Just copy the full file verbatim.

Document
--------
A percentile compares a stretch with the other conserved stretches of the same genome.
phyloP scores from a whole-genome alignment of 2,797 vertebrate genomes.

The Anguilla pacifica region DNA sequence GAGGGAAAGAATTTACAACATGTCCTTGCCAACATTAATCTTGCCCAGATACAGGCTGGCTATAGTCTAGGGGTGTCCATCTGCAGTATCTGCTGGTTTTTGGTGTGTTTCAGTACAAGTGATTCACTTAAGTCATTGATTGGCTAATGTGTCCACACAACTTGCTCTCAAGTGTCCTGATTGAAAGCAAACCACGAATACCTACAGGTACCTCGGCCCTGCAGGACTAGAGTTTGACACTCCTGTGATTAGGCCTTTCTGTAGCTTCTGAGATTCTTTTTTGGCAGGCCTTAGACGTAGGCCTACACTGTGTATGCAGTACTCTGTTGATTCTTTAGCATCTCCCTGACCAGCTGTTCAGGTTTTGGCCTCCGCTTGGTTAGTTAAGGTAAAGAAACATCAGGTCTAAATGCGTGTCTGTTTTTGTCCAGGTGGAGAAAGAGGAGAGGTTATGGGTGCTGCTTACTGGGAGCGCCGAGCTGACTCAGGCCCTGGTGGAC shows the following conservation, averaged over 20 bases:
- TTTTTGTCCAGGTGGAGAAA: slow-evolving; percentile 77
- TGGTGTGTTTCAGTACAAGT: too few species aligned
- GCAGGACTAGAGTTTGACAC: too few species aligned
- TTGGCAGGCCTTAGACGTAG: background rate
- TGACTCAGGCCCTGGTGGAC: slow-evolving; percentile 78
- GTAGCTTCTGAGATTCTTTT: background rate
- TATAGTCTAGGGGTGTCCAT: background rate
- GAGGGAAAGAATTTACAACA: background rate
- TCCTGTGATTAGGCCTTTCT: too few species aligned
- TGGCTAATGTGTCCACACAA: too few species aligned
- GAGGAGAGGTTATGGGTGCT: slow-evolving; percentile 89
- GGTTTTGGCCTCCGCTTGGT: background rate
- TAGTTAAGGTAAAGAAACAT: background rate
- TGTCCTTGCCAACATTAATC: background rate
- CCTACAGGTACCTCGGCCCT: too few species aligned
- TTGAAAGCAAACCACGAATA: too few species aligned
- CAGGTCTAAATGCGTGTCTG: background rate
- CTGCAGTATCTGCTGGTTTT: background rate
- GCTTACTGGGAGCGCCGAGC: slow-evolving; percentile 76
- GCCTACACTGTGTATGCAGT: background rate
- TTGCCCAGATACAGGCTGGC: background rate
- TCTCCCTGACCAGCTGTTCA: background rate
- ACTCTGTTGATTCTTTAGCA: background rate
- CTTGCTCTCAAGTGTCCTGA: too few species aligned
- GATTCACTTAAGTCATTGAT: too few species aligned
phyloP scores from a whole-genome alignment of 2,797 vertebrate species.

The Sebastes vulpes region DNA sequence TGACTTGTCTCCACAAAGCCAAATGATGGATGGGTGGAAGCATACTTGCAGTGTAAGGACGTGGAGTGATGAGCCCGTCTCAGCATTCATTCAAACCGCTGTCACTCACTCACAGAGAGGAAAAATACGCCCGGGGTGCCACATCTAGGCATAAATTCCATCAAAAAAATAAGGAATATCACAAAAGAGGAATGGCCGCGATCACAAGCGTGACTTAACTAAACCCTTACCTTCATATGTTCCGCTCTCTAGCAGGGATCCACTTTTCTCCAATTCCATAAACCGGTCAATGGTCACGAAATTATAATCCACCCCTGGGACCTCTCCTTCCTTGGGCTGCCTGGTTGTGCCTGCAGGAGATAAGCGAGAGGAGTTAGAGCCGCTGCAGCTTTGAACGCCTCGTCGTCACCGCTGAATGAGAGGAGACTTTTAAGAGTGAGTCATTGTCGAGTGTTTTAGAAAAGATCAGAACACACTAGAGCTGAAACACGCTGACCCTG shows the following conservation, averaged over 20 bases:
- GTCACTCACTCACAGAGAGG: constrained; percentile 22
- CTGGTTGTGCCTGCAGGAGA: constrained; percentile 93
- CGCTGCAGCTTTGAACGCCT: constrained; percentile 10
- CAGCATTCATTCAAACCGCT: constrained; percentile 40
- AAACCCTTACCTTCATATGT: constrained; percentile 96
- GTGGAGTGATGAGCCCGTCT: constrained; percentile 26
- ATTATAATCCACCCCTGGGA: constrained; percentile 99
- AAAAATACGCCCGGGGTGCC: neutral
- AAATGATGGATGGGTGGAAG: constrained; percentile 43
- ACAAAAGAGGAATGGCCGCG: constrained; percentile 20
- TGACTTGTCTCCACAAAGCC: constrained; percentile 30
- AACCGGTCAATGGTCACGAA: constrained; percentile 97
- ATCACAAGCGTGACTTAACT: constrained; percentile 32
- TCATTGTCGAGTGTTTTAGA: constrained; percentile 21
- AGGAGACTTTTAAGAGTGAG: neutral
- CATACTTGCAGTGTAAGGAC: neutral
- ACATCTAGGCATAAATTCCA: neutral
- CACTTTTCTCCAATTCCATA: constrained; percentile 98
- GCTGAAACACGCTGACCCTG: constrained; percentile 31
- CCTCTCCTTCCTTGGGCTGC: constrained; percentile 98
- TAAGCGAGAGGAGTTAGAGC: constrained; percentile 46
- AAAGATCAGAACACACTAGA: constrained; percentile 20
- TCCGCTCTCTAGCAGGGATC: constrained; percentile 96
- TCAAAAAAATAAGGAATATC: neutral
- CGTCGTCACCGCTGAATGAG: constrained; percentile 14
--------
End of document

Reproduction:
A percentile compares a stretch with the other conserved stretches of the same genome.
phyloP scores from a whole-genome alignment of 2,797 vertebrate genomes.

The Anguilla pacifica region DNA sequence GAGGGAAAGAATTTACAACATGTCCTTGCCAACATTAATCTTGCCCAGATACAGGCTGGCTATAGTCTAGGGGTGTCCATCTGCAGTATCTGCTGGTTTTTGGTGTGTTTCAGTACAAGTGATTCACTTAAGTCATTGATTGGCTAATGTGTCCACACAACTTGCTCTCAAGTGTCCTGATTGAAAGCAAACCACGAATACCTACAGGTACCTCGGCCCTGCAGGACTAGAGTTTGACACTCCTGTGATTAGGCCTTTCTGTAGCTTCTGAGATTCTTTTTTGGCAGGCCTTAGACGTAGGCCTACACTGTGTATGCAGTACTCTGTTGATTCTTTAGCATCTCCCTGACCAGCTGTTCAGGTTTTGGCCTCCGCTTGGTTAGTTAAGGTAAAGAAACATCAGGTCTAAATGCGTGTCTGTTTTTGTCCAGGTGGAGAAAGAGGAGAGGTTATGGGTGCTGCTTACTGGGAGCGCCGAGCTGACTCAGGCCCTGGTGGAC shows the following conservation, averaged over 20 bases:
- TTTTTGTCCAGGTGGAGAAA: slow-evolving; percentile 77
- TGGTGTGTTTCAGTACAAGT: too few species aligned
- GCAGGACTAGAGTTTGACAC: too few species aligned
- TTGGCAGGCCTTAGACGTAG: background rate
- TGACTCAGGCCCTGGTGGAC: slow-evolving; percentile 78
- GTAGCTTCTGAGATTCTTTT: background rate
- TATAGTCTAGGGGTGTCCAT: background rate
- GAGGGAAAGAATTTACAACA: background rate
- TCCTGTGATTAGGCCTTTCT: too few species aligned
- TGGCTAATGTGTCCACACAA: too few species aligned
- GAGGAGAGGTTATGGGTGCT: slow-evolving; percentile 89
- GGTTTTGGCCTCCGCTTGGT: background rate
- TAGTTAAGGTAAAGAAACAT: background rate
- TGTCCTTGCCAACATTAATC: background rate
- CCTACAGGTACCTCGGCCCT: too few species aligned
- TTGAAAGCAAACCACGAATA: too few species aligned
- CAGGTCTAAATGCGTGTCTG: background rate
- CTGCAGTATCTGCTGGTTTT: background rate
- GCTTACTGGGAGCGCCGAGC: slow-evolving; percentile 76
- GCCTACACTGTGTATGCAGT: background rate
- TTGCCCAGATACAGGCTGGC: background rate
- TCTCCCTGACCAGCTGTTCA: background rate
- ACTCTGTTGATTCTTTAGCA: background rate
- CTTGCTCTCAAGTGTCCTGA: too few species aligned
- GATTCACTTAAGTCATTGAT: too few species aligned
phyloP scores from a whole-genome alignment of 2,797 vertebrate species.

The Sebastes vulpes region DNA sequence TGACTTGTCTCCACAAAGCCAAATGATGGATGGGTGGAAGCATACTTGCAGTGTAAGGACGTGGAGTGATGAGCCCGTCTCAGCATTCATTCAAACCGCTGTCACTCACTCACAGAGAGGAAAAATACGCCCGGGGTGCCACATCTAGGCATAAATTCCATCAAAAAAATAAGGAATATCACAAAAGAGGAATGGCCGCGATCACAAGCGTGACTTAACTAAACCCTTACCTTCATATGTTCCGCTCTCTAGCAGGGATCCACTTTTCTCCAATTCCATAAACCGGTCAATGGTCACGAAATTATAATCCACCCCTGGGACCTCTCCTTCCTTGGGCTGCCTGGTTGTGCCTGCAGGAGATAAGCGAGAGGAGTTAGAGCCGCTGCAGCTTTGAACGCCTCGTCGTCACCGCTGAATGAGAGGAGACTTTTAAGAGTGAGTCATTGTCGAGTGTTTTAGAAAAGATCAGAACACACTAGAGCTGAAACACGCTGACCCTG shows the following conservation, averaged over 20 bases:
- GTCACTCACTCACAGAGAGG: constrained; percentile 22
- CTGGTTGTGCCTGCAGGAGA: constrained; percentile 93
- CGCTGCAGCTTTGAACGCCT: constrained; percentile 10
- CAGCATTCATTCAAACCGCT: constrained; percentile 40
- AAACCCTTACCTTCATATGT: constrained; percentile 96
- GTGGAGTGATGAGCCCGTCT: constrained; percentile 26
- ATTATAATCCACCCCTGGGA: constrained; percentile 99
- AAAAATACGCCCGGGGTGCC: neutral
- AAATGATGGATGGGTGGAAG: constrained; percentile 43
- ACAAAAGAGGAATGGCCGCG: constrained; percentile 20
- TGACTTGTCTCCACAAAGCC: constrained; percentile 30
- AACCGGTCAATGGTCACGAA: constrained; percentile 97
- ATCACAAGCGTGACTTAACT: constrained; percentile 32
- TCATTGTCGAGTGTTTTAGA: constrained; percentile 21
- AGGAGACTTTTAAGAGTGAG: neutral
- CATACTTGCAGTGTAAGGAC: neutral
- ACATCTAGGCATAAATTCCA: neutral
- CACTTTTCTCCAATTCCATA: constrained; percentile 98
- GCTGAAACACGCTGACCCTG: constrained; percentile 31
- CCTCTCCTTCCTTGGGCTGC: constrained; percentile 98
- TAAGCGAGAGGAGTTAGAGC: constrained; percentile 46
- AAAGATCAGAACACACTAGA: constrained; percentile 20
- TCCGCTCTCTAGCAGGGATC: constrained; percentile 96
- TCAAAAAAATAAGGAATATC: neutral
- CGTCGTCACCGCTGAATGAG: constrained; percentile 14